Members of the Waterford community came out in large numbers to speak out against destruction of Waterford Elementary School at the public hearing on the schools superintendent’s recommended fiscal year 2007 through 2012 Capitol Improvements Program (CIP) and Capital Assets Replacements Program (CARP) at a School Board meeting Tuesday, Nov. 29.
Paul Siker, a resident of Waterford, said he moved to the area because of the community-based school.
Waterford Elementary School, built in 1965, is located on 10.6 acres of land, across the street from a national landmark, a Civil War cemetery. The school serves less than 200 students and was last renovated in 1999.
UNDER THE PROPOSED CIP, recommendations include the plan to raze the current Waterford Elementary School and construct a new 875-student elementary school on the site. The new school would open in fall 2009. Students would be transferred to the proposed ES-4, said to be build in fall 2007.
Siker said he hoped the board would "consider options other than simply taking down the school. Placing an 875-student school in Waterford would negatively impact the children."
Residents believe the proposed school would not only negatively impact the children, but cause traffic, water and septic problems.
Ed Lehmann, president of the Waterford Business Association, said he is concerned with two issues, water use and traffic. The country roads will not be able to withstand the traffic, he said.
Beth Erickson of Waterford Elementary School PTO stressed the importance of keeping the school in the heart of the community.
"We just want to make sure the change makes sense," Erickson said. "We are very pleased with renovations and an addition proposed, but the thought of transferring our student body to ES-4 is unthinkable."
Patty Hess, another Waterford community member agreed. "We were all shocked at the announcement about plans to destroy our school," Hess said. "The CIP does not address who we are as individuals and what makes us unique. This is not a one-size-fits-all plan for the county."
Hess said the elementary school reflects strong community bonds. "We know our neighbors by name," she said. Another resident said the teachers know all of the students by name.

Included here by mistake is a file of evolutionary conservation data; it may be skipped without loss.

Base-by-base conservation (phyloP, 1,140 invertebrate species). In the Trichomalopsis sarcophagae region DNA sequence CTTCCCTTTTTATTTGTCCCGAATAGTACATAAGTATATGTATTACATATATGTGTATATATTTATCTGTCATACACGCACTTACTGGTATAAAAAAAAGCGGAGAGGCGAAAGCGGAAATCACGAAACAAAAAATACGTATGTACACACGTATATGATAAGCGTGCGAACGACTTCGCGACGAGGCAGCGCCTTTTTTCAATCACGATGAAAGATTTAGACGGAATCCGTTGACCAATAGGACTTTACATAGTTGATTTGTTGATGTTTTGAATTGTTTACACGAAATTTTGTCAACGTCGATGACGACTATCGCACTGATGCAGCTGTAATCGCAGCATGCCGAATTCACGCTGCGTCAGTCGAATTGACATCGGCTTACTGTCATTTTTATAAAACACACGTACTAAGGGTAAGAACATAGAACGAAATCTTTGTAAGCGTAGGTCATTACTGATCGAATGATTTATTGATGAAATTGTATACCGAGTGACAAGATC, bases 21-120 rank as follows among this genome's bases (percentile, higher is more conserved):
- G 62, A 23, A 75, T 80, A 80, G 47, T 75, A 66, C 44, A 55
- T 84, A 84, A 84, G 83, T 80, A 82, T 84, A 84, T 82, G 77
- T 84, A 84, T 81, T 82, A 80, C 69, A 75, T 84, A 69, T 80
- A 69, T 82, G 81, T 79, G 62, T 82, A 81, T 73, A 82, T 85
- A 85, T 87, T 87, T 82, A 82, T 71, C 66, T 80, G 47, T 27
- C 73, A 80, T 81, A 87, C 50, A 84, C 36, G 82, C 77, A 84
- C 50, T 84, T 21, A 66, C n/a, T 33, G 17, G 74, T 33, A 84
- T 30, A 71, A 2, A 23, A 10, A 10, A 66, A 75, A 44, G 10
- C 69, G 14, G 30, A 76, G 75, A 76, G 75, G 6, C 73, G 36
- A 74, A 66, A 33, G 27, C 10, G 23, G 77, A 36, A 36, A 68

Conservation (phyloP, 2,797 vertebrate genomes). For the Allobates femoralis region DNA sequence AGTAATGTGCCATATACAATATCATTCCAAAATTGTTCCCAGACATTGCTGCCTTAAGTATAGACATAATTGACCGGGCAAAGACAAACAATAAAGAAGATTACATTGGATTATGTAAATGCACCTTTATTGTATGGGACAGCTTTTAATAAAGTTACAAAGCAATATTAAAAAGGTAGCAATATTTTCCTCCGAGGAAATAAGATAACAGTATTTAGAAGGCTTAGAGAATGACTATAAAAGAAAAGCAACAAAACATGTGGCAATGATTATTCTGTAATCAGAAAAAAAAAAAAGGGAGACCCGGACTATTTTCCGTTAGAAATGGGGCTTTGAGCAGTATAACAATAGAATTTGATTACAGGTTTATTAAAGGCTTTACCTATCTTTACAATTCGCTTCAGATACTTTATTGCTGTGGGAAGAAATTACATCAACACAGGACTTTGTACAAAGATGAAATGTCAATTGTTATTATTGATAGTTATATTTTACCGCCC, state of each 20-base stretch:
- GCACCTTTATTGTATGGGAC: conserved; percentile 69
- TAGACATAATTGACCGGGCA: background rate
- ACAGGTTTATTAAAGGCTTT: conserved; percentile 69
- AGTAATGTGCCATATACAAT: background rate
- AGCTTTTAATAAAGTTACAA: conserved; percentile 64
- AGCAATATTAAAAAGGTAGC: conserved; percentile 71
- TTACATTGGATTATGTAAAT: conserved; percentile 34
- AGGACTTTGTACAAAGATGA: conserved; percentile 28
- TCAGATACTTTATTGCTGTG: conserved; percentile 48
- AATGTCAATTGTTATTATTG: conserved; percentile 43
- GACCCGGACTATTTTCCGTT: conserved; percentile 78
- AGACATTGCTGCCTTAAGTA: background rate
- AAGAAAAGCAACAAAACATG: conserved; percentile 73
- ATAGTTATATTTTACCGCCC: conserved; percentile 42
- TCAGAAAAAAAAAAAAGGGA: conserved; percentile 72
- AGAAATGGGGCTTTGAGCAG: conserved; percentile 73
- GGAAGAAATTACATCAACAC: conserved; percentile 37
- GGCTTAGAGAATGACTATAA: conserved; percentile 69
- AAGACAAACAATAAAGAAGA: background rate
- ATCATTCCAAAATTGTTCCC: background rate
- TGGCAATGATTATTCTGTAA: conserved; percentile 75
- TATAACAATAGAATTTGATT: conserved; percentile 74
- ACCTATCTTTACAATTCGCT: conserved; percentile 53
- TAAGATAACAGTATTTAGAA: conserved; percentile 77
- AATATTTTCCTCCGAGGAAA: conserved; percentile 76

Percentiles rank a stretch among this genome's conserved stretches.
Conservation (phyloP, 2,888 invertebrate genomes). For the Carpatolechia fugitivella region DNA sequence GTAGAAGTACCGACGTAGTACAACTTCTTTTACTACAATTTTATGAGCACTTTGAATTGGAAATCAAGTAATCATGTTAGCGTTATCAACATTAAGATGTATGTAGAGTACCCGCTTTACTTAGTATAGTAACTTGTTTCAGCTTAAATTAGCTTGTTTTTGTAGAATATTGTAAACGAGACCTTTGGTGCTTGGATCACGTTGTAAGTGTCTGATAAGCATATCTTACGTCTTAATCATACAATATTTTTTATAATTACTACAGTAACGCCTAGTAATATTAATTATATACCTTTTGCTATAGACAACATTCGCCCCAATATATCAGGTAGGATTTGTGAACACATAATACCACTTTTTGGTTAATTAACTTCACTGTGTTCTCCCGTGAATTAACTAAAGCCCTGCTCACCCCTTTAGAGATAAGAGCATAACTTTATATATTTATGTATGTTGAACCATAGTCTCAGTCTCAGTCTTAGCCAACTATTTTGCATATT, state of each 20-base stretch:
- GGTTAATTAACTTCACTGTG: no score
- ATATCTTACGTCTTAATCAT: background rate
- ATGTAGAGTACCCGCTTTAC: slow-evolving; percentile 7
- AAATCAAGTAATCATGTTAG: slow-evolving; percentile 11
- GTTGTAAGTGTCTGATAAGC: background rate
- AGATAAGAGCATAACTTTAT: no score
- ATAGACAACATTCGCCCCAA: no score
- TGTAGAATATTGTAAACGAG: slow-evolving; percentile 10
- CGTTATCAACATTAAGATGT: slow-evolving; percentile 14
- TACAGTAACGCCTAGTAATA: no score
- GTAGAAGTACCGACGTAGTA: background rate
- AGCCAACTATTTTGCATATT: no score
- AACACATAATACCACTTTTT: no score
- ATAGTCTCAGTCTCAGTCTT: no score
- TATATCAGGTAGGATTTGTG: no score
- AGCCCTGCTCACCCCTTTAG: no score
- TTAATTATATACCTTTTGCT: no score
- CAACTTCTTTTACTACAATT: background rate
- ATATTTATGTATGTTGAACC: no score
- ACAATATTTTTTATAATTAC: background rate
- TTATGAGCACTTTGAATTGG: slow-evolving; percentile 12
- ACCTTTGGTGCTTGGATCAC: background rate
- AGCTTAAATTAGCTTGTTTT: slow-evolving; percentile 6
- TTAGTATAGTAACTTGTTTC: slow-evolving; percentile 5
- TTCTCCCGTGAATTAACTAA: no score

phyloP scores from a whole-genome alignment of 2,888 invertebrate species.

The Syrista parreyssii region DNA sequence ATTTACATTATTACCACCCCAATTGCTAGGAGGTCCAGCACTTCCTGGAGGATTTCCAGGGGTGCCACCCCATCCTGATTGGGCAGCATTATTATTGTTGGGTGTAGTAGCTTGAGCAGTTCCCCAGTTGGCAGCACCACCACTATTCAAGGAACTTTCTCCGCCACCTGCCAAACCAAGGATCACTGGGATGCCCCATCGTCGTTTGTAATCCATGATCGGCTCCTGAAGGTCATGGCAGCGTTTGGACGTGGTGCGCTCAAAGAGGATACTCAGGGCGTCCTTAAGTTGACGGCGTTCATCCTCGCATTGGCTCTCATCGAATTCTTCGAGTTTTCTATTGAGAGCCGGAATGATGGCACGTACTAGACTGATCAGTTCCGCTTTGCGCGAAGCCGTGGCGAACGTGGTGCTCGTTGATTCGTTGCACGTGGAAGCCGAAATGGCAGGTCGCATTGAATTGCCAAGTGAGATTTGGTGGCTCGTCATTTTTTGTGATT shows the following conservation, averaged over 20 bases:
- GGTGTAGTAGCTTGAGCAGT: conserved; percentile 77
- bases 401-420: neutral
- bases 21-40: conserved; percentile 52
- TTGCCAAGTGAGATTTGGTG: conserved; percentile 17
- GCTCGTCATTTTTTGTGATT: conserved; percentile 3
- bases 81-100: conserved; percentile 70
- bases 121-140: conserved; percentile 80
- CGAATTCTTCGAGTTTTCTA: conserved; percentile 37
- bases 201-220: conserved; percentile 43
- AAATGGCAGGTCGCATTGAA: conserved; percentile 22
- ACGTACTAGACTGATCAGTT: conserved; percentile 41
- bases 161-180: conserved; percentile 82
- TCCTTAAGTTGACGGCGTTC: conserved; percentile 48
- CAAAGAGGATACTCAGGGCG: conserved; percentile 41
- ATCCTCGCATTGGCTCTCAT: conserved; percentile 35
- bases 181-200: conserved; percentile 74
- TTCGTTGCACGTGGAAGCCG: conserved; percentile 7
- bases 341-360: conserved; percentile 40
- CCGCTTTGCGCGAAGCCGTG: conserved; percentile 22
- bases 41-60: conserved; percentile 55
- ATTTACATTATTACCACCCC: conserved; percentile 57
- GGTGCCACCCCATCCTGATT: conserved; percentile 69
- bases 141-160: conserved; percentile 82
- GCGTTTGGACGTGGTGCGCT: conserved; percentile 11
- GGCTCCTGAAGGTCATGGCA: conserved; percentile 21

"Schools should not be sized based on expediency," Siker said. "Big is not necessarily good."
In response, board member Mark Nuzzaco (Catoctin) said he has always been in communication with the community. "The recommendation is based on the analysis of growth in that party of the county," Nuzzaco said. "We are not of course intending to destroy the quality of education, but quite the opposite.… I am very much in favor of the notion of community-based schools.… We are just starting the process that will take one year to complete."
School Board Chairman John Andrews (Potomac) said the School Board has not had a chance to discuss the proposed CIP.
"This is a proposed plan presented to us by the superintendent," Andrews said. "Our very first meeting is tomorrow evening. We have not had a chance to discuss it."
BOARD MEMBERS spoke out about the $70 million academy that would replace Monroe Technology Center.
Thomas Reed (At Large) said the board has agreed unanimously on what to do with Ashburn land, currently owned by the Board of Supervisors. Several months ago, the School Board recommended the 100 acres of land be used for an elementary school and a vocational school. The Urban Land Institute made land recommendations to the Board of Supervisors Oct. 21. The institute recommended only part of the land, 40 acres, be used for educational purposes, to build a science and technology center.